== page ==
A company planning a low Earth orbit satellite constellation sees operators of geostationary satellites as partners, not competitors. LeoSat Enterprises Chief Executive Mark Rigolle said in a recent interview the company is looking for partnerships with major GEO satellite operators who see LeoSat’s constellation as complementary to their businesses. LeoSat is planning a 78-satellite system that will provide high-speed secure communications links for major corporations and governments. LeoSat is currently working to raise a $100 million Series A round, although the overall cost of the system is estimated to be $3.5 billion. [SpaceNews]
Members of the British parliament want the government to establish a full-scale national space program. A report by the House of Common’s science and technology committee warns that the UK runs the risk of falling behind other European nations, including France and Germany, that have their own national space programs in parallel with membership in the European Space Agency. The report seeks to build upon interest in space generated in the country over the last six months by the flight of astronaut Tim Peake to the International Space Station. [The Guardian]
The head of Space Florida believes Cape Canaveral should be run by an independent spaceport authority. In a speech Tuesday, Frank DiBello argued that NASA, the U.S. Air Force and the state of Florida should collaborate on creating an independent authority, modeled on those that operate airports and seaports, to manage the launch facilities at the Cape. Such a management structure, he said, would be better able to meet the needs of what he expects to be a growing number of commercial users of the spaceport. DiBello said Space Florida would soon create a “commercial industry task force” to study the best way to manage the spaceport facilities there. [Florida Today]
ESA has named a new director of Earth observation. The ESA Council Tuesday selected Josef Aschbacher to be the new Director of Earth Observation, succeeding Volker Liebig, who held the position since 2004. Aschbacher has spent 35 years in Earth observation at ESA and the European Commission, most recently working under Liebig as head of program planning and coordination in ESA’s Earth Observation Directorate. [ESA]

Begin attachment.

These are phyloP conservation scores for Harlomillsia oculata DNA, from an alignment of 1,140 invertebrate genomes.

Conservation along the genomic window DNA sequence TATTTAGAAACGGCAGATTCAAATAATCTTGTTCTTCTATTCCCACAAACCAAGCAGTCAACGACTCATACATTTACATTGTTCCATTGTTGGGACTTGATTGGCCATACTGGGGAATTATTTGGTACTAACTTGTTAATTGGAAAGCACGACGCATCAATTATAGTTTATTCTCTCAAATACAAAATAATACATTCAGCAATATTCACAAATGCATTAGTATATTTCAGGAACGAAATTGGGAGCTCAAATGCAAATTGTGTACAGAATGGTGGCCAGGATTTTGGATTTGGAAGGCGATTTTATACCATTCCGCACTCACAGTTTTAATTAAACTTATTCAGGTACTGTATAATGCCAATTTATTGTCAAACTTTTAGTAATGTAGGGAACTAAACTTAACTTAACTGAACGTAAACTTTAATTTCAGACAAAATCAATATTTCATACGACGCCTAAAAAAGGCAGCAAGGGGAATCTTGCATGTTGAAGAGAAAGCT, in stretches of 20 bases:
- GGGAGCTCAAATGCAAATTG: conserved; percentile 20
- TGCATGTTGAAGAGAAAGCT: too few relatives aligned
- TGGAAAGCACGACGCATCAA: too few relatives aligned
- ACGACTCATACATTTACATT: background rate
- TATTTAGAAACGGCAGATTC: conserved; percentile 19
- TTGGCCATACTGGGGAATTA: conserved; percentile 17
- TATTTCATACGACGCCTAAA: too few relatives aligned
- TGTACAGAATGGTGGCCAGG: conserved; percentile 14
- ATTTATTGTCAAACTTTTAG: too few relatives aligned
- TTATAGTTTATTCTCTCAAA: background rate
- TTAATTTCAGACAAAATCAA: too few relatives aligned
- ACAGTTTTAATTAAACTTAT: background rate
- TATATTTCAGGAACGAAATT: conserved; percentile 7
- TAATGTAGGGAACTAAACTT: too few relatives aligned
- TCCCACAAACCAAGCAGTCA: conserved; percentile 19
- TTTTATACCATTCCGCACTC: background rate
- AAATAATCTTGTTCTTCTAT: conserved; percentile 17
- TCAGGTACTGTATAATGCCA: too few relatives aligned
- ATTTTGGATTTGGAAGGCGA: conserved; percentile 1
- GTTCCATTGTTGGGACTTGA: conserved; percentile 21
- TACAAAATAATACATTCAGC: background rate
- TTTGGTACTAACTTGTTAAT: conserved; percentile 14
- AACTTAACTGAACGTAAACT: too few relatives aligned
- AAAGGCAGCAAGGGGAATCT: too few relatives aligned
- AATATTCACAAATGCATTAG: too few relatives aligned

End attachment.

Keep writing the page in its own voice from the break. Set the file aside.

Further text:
CACI won a contract worth up to $445 million to manage the Air Force’s satellite control network.The contract, known as Consolidated Air Force Satellite Control Network Modifications, Maintenance and Operations (CAMMO), is one of several efforts by Air Force Space Command to conslidate work and reduce costs. The award, announced Monday, includes a one-year base contract worth $43 million and options through 2023 that increase its total value by more than $400 million. [SpaceNews]
Democratic presidential candidate Hillary Clinton will speak today at a aerospace museum, but not to talk about space. Clinton is scheduled to speak at the Virginia Air and Space Center in Hampton, Virginia, at 1:15 p.m. Eastern. The speech, according to a statement from the campaign, will focus on national security issues. The event will not be open to the public because of limited seating at the center, which serves as the official visitor center for nearby NASA Langley Research Center. [Daily PressA